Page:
Fred Cox DC-8 Jet Collection – JAL DC-8-55

Fred Cox
DC-8 Jet Collection

JAPAN AIR LINES
DC-8-55L*

1/50 Scale






Color Scheme: Delivery Colors

Registration: JA8015

Composition: A Refinished Douglas Factory Polished Aluminum Model

Dimensions: Length: 35.5″ (91cm), Wingspan 34″ (86cm)

Condition: Excellent

Model History: Produced in the early 1960s by the Douglas Aircraft Model Shop / Marketing Aids. I acquired it on February 9, 2001 from my friend Steve Spatz in a JAL DC-8F-55 Livery. Though the cheat line was in relatively good shape, the white top of the fuselage was pock marked all over. My friend Frank Samba did a wonderful job in matching the paint and filling in the pock marks (small dents) so these no longer were visible at around 2-3 feet away. However, nothing could be done to eliminate them completely, short of refinishing the model completely and unfortunately I did not have any JAL decals. On April 19, 2001 I picked it up from Frank in Germany and hand carried it back home to San Francisco. I’m very grateful to Frank for restoring this model as much as possibly could be done!

Model History Update: In September 2003 I was fortunate to find a set of JAL DC-8-50 decals made by Douglas and traded some decals I had for them. I had this model completely stripped and polished and then gave it to my friend Jim Powroznik who completely refinished it for me. I received it back from Jim on September 13, 2004 and Once again Jim did a beautiful job of refinishing my model! It was a hard call as to whether to completely refinish this model (once the opportunity arose). It would have been great to have kept the original cheat line but the dents in the top of the fuselage really "stood out" upon close inspection & couldn’t be fixed without refinishing the whole plane. Also, the white paint had yellowed quite a bit over the years. Thus, when the decals became available to refinish it I chose to have it done.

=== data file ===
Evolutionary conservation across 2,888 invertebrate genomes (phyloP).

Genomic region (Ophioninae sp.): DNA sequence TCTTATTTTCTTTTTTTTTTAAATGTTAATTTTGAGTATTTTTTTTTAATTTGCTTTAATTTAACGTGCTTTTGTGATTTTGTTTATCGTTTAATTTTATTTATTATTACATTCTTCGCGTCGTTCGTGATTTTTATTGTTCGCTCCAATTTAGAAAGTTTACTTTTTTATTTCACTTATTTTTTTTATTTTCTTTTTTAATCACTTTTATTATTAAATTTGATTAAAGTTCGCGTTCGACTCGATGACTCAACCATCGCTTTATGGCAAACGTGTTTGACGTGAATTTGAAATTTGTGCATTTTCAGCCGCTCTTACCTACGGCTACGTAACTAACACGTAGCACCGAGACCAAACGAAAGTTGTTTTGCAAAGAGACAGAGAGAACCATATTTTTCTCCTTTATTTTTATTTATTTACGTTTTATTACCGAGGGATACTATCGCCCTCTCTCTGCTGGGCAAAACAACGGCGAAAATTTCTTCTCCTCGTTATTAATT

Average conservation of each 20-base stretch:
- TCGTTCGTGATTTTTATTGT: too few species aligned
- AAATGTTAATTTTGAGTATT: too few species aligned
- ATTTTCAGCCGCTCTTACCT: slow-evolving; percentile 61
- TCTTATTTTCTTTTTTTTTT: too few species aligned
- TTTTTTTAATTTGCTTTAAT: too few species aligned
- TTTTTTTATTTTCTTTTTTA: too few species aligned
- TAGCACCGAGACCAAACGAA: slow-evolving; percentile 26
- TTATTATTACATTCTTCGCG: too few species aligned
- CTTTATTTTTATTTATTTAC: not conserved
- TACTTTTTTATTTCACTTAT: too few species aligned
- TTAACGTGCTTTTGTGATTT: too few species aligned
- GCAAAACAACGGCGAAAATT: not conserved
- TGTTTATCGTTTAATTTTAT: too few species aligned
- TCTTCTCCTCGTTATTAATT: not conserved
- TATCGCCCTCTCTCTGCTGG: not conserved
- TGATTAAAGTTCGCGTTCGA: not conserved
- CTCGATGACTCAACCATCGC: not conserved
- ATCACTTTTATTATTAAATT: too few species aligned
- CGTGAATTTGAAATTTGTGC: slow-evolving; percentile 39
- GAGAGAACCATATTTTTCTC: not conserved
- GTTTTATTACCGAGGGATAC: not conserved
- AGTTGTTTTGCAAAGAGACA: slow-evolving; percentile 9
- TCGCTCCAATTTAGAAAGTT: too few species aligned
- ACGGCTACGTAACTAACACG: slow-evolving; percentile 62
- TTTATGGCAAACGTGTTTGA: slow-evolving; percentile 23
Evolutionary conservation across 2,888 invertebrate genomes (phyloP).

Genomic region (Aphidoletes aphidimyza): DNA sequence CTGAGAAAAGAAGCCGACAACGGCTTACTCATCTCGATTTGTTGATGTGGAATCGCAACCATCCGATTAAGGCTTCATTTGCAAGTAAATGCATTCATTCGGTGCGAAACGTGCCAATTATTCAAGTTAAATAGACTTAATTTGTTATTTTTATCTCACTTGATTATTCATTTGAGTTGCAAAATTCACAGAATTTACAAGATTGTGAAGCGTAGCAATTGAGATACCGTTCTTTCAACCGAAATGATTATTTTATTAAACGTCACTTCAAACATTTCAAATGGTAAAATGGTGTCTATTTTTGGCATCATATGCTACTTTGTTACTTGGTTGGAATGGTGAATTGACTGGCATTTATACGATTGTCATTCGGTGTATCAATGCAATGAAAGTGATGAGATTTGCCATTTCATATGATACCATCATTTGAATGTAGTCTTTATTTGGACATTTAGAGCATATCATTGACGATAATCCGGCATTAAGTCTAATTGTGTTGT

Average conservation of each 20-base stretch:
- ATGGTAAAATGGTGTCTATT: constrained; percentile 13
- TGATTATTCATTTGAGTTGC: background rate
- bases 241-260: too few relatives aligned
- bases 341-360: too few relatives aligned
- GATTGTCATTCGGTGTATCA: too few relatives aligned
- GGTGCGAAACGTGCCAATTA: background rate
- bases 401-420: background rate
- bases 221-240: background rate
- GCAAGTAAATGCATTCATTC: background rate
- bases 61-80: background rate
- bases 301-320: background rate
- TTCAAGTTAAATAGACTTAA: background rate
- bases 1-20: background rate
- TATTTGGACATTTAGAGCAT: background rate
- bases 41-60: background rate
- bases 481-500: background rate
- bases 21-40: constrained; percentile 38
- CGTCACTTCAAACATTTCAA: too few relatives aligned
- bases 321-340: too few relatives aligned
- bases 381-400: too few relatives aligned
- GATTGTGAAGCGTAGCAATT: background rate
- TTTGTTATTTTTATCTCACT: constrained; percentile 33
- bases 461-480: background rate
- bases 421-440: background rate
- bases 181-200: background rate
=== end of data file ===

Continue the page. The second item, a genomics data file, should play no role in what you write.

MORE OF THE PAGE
Japan Air Lines’s DC-8 History: Japan Air Lines (JAL) was created by the Japanese Government back in 1951 in an effort to assist their country back to prosperity after World War II. Initially JAL flew only between cities within Japan using Martin 202s which were leased from Northwest Orient Airlines (as well as the crew’s to fly them). However, within a year JAL had their own aircraft and flight crews and began a period of steady growth, first within Southeast Asia, then to the USA (San Francisco) in 1954 and later to more and more destinations around the world. On July 16, 1960 Japan Air Lines entered the jet age with the delivery of their first Factory Delivered DC-8. During the 1960s the DC-8 became the "backbone" of JAL’s fleet and the airline went on to Acquire a total of 41 Factory Delivered DC-8s in 9 Different Versions. In addition, JAL bought and leased 15 additional DC-8s in the used aircraft market. Fourteen of these were DC-8-61s from Eastern Airlines. Also, as a point of interest, Japan Air Lines took delivery of 7 of the last 8 DC-8s to be built in late 1971 and early 1972. The very last DC-8 was delivered to Scandinavian Airlines System (SAS). Click Here to See JAL’s DC-8 Fleet Information. Long after JAL introduced wide body Boeing 747 and McDonnell Douglas DC-10 service in the early 1970s, Japan Air Lines continued to rely on their DC-8 fleet, both for their own operations and for the operation of their sister airline Japan Asia Airways (which was created to serve the Taiwan market). In fact, JAL didn’t retire it’s last DC-8 until 1988 – 28 years after it’s first DC-8 was delivered.